Plastic may have finally met its match in a caterpillar. Scientists have found that wax moth larvae easily chew through plastic material called polyethylene, changing it back into a compound that can be made useful for other products.
Research shows that the wax moth, an insect that lives in bee hives and other places, can happily eat plastic, The Los Angeles Times reports. This could posit a solution to the growing problem of plastic waste.
The discovery was accidentally made by Federica Bertocchini, a developmental biologist at Institute of Biomedicine and Biotechnology of Cantabria in Spain and a beekeeper. He noticed that when the hives were wrapped in plastic, the moth larvae appeared to break the material down.
To find out, Bertocchini and a team set wax worms on a polyethylene film, and were surprised to discover that holes appeared after just 40 minutes. That’s an estimated rate of 2.2 holes per worm per hour. When the researchers placed the caterpillars in a plastic shopping bag, the worms ate 92 milligrams in just 12 hours.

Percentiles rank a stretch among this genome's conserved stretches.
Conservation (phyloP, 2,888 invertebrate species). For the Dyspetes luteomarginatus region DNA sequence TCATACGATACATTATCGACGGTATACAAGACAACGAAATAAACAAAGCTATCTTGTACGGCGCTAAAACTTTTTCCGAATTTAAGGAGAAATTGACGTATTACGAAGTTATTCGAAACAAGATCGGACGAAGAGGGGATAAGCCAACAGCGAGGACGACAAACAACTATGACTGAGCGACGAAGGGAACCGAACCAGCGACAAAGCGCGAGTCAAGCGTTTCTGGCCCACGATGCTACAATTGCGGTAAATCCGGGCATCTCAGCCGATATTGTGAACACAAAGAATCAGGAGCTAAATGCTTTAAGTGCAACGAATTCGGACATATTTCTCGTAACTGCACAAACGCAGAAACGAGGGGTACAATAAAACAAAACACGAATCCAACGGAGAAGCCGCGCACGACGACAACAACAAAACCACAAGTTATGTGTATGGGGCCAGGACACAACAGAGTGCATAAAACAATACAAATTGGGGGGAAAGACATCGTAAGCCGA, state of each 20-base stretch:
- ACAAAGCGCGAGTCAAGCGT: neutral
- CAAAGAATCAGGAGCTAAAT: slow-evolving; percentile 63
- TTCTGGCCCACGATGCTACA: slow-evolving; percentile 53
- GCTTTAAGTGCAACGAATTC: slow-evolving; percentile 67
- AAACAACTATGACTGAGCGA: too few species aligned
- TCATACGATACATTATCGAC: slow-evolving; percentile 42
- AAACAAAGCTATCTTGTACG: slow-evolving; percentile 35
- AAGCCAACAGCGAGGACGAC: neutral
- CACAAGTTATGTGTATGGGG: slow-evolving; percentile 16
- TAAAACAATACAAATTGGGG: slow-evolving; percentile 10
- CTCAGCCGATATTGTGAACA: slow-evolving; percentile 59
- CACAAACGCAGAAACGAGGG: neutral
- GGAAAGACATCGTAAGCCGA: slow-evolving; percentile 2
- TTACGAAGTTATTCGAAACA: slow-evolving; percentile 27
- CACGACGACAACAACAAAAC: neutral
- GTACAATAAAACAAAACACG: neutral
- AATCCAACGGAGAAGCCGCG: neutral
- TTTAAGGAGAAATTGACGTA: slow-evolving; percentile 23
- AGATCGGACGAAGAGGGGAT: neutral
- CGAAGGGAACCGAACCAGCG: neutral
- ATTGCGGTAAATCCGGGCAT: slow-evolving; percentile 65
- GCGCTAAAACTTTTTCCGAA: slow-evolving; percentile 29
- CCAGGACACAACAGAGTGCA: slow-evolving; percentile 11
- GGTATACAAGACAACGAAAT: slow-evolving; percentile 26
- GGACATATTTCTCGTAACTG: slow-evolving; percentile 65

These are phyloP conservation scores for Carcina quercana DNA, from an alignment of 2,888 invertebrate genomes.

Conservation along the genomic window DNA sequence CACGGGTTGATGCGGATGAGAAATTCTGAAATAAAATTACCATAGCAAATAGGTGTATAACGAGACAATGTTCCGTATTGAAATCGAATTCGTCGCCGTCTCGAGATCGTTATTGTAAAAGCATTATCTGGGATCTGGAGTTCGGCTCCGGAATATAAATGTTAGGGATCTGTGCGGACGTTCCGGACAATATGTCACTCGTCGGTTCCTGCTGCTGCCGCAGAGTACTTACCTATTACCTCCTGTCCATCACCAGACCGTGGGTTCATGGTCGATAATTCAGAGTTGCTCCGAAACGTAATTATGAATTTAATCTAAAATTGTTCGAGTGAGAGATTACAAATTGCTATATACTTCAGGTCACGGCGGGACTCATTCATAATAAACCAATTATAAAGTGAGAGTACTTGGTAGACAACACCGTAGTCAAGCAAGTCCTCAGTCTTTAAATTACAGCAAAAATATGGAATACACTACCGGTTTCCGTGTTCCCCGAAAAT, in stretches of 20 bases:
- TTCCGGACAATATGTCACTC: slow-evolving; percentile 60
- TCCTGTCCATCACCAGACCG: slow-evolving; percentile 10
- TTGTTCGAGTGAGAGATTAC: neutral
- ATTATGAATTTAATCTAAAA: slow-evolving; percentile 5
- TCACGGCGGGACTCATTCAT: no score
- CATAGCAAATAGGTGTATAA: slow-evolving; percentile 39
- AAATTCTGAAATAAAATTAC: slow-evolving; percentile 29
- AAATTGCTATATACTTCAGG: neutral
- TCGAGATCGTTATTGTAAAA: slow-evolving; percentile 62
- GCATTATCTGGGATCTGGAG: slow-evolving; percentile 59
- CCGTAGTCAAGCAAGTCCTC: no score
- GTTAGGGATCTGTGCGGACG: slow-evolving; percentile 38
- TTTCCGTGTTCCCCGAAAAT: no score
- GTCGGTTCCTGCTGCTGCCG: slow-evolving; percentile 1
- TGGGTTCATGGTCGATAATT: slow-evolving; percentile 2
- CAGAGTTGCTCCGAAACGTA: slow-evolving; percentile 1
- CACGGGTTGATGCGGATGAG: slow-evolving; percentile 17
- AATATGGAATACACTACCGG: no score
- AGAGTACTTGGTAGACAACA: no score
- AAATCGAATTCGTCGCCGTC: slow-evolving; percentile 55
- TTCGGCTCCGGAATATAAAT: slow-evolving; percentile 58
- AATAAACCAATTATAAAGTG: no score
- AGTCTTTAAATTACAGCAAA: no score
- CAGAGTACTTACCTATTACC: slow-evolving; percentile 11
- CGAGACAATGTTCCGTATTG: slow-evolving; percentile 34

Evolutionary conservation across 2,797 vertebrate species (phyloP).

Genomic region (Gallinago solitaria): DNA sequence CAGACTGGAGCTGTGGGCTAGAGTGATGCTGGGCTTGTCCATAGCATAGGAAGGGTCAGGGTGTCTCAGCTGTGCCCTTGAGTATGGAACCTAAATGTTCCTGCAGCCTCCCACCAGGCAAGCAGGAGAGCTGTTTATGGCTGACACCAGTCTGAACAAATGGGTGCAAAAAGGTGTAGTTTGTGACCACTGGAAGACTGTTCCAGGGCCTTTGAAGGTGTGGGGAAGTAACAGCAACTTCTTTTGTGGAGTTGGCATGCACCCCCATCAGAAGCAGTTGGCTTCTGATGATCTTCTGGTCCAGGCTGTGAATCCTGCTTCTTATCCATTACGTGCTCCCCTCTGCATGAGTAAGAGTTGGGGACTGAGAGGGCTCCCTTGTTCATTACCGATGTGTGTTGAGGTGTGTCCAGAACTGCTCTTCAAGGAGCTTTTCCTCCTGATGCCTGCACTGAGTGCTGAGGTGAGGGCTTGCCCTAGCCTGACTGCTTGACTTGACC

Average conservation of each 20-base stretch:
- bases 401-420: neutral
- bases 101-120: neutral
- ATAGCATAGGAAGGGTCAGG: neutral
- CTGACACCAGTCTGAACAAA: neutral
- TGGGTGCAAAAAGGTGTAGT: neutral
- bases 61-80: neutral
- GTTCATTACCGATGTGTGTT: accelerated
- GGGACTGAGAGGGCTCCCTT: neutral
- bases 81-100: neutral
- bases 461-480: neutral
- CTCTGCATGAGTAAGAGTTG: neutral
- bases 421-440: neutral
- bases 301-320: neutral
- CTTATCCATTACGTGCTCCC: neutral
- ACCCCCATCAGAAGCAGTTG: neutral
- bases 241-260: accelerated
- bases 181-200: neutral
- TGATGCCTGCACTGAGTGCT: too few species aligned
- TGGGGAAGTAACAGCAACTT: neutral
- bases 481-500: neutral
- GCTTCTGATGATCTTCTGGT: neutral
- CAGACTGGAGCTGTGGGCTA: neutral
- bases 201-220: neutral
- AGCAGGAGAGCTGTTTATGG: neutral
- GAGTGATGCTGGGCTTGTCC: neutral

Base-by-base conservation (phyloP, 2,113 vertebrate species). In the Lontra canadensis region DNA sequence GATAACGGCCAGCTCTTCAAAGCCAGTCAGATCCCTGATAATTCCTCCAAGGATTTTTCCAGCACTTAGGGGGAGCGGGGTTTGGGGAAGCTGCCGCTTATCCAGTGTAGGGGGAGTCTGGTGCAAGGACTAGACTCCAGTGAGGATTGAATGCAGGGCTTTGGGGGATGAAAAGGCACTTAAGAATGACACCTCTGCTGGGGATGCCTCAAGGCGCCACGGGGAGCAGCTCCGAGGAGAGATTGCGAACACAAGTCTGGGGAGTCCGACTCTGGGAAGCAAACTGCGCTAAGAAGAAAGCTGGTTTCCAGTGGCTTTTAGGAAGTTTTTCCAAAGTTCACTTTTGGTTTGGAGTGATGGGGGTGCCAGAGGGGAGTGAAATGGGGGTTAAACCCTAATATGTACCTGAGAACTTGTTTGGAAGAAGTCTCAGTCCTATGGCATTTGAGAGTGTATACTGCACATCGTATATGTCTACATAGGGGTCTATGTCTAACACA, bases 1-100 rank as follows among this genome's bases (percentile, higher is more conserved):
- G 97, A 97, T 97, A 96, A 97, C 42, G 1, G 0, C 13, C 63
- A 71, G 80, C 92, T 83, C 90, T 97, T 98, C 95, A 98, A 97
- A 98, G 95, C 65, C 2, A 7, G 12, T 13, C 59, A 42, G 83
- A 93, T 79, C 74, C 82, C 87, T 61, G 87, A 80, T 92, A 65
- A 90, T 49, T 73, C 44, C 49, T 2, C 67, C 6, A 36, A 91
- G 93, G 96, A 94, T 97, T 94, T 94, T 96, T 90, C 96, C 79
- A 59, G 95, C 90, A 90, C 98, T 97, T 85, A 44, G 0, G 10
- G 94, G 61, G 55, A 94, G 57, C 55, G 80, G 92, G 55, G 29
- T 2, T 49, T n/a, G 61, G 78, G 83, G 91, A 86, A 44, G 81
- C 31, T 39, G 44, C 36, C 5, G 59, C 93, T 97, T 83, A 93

The researchers thought that the wax worms could simply be eating rather than digesting the plastic material, so they made a slurry of some worms and smeared them on polyethylene films. In 14 hours, 13% of the polyethylene was gone, which equates to 0.23 milligrams per square centimeter.
Upon examining the remains of the plastic film, the researchers found indications of ethylene glycol, which means the caterpillar slurry had broken the plastic material down.
Christopher J. Howe, a biochemist at Cambridge University and co-author on the study, says the answer to why this is possible lies in the worms’ natural diet. He said it’s “probably because the beeswax in the hives is similar chemically to the plastic.”
The larvae have evolved to be able to break down the beeswax, and can break down plastic as well, given the chemical similarity.
The next step is to conduct further research to see if the worms can really be used to break down waste polyethylene. “In the long term we’d like to use this as a basis for breaking down waste polyethylene — but there are many hurdles to be overcome in scaling the process up,” Howe said. “We would probably try to find the gene(s) for the enzyme(s) that are responsible, and use the gene to make lots of the enzyme in a biotechnological process rather than growing large numbers of the caterpillars.”
The study was published in Current Biology.